Saturday, September 11, 2010

Alda Offers Thanks

And rightly; it's a lot of fun toi use blogs to rant about silliness, of which there is a lot. But it is too easy to forget how wonderfully privilileged we are to live now, even in the midst of economic 'crises'.
Those people working in that hospital were amazing. Just to be able to walk in there at two in the morning, have a team of professionals receive us and instantly know what to do, have people working around the clock in laboratories to diagnose blood samples and all the rest, to be in an environment with the latest technology, that moreover is clean and well-maintained and efficient … it was just a little humbling. That feeling was reinforced the second time AAH went in, when they had her on monitors for the entire the night and nurses working around the clock to make sure she was stable, and moreover doing it with such kindness and caring … it’s not something that can be taken for granted, particularly not under the present conditions.


At 10:46 PM, Blogger Claude said...

Sometimes, I wish I had a blog just to speak about the "good" things my country offers.

Here's one. I'm an old lady. I lived a long time. I'm ready to go. But my country won't give up on me. In July, 2004, I had a triple bypass. The attention I received was extraordinary. I felt like a queen. I recovered well, and saw the cardiologist every year afterwards. Five years later, last Fall, I experienced permanent slight discomfort in my left arm. Not acute pain. As soon as I mentioned it, I was put through a series of regular tests. As nothing was found, the cardiologist decided to do an angiogram, saw that one of the arteries, which had been replaced in 2004, was blocked. Instantly, he did an angioplasty. I was wide awake as I had to participate. It took well over 2 hours. What I saw was magnificent. The whole team worked together with so much competence and warmth, giving me clear informations and making me feel like a valuable member. I was welcomed as an heroine when I returned to the floor for the overnight recovery. When I told the staff that, in the 60s, I had worked at St-Mike, I received a round of applause. The best moment of my nursing career! I still can't believe that so much was done, is still generously done, in my silly little country to keep this old lady alive.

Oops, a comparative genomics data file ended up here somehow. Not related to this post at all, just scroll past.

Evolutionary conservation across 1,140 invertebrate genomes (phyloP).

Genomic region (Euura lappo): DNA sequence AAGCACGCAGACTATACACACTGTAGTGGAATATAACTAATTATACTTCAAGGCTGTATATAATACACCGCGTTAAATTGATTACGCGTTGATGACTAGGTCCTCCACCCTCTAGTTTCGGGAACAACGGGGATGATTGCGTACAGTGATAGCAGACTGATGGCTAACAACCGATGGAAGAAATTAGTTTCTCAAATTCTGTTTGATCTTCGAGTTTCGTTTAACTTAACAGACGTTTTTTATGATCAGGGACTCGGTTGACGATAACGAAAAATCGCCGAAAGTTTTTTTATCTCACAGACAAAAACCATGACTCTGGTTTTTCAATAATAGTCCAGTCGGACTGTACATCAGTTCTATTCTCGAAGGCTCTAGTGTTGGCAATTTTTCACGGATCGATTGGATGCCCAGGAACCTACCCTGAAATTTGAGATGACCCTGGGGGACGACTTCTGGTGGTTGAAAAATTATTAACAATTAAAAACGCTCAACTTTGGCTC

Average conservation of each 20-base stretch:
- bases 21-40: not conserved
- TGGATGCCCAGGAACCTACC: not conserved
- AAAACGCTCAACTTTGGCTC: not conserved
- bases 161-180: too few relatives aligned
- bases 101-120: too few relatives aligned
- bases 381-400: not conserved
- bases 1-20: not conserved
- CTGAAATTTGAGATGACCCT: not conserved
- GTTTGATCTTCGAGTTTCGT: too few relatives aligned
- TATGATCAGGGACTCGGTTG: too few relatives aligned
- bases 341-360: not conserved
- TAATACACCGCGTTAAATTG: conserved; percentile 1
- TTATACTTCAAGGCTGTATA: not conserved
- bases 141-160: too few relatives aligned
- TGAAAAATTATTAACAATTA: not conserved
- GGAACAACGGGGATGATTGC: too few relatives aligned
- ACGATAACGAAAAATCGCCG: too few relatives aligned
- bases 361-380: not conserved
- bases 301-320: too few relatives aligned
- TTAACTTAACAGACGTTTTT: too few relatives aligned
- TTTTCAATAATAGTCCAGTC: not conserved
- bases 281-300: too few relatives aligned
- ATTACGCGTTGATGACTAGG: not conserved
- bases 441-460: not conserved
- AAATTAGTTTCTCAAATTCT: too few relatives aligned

Presently, I'm hearing, in the news, that a family just had a bad experience when an older member died because he did not receive the attention the family, and himself, desired. I believe the story. But it certainly wasn't the norm before I retired, 11 years ago. At times, our problem was that we wouldn't let our patients go. So much time, energy, and money were spent to keep them alive. In one hospital, where I worked, the average age in our 6-beds-ICU was 82 years old! The DNR (Do not resuscitate) was always reluctantly accepted. Still is, when I look around me, and see how long our Seniors live, and how well treated we are. Vive le Canada!


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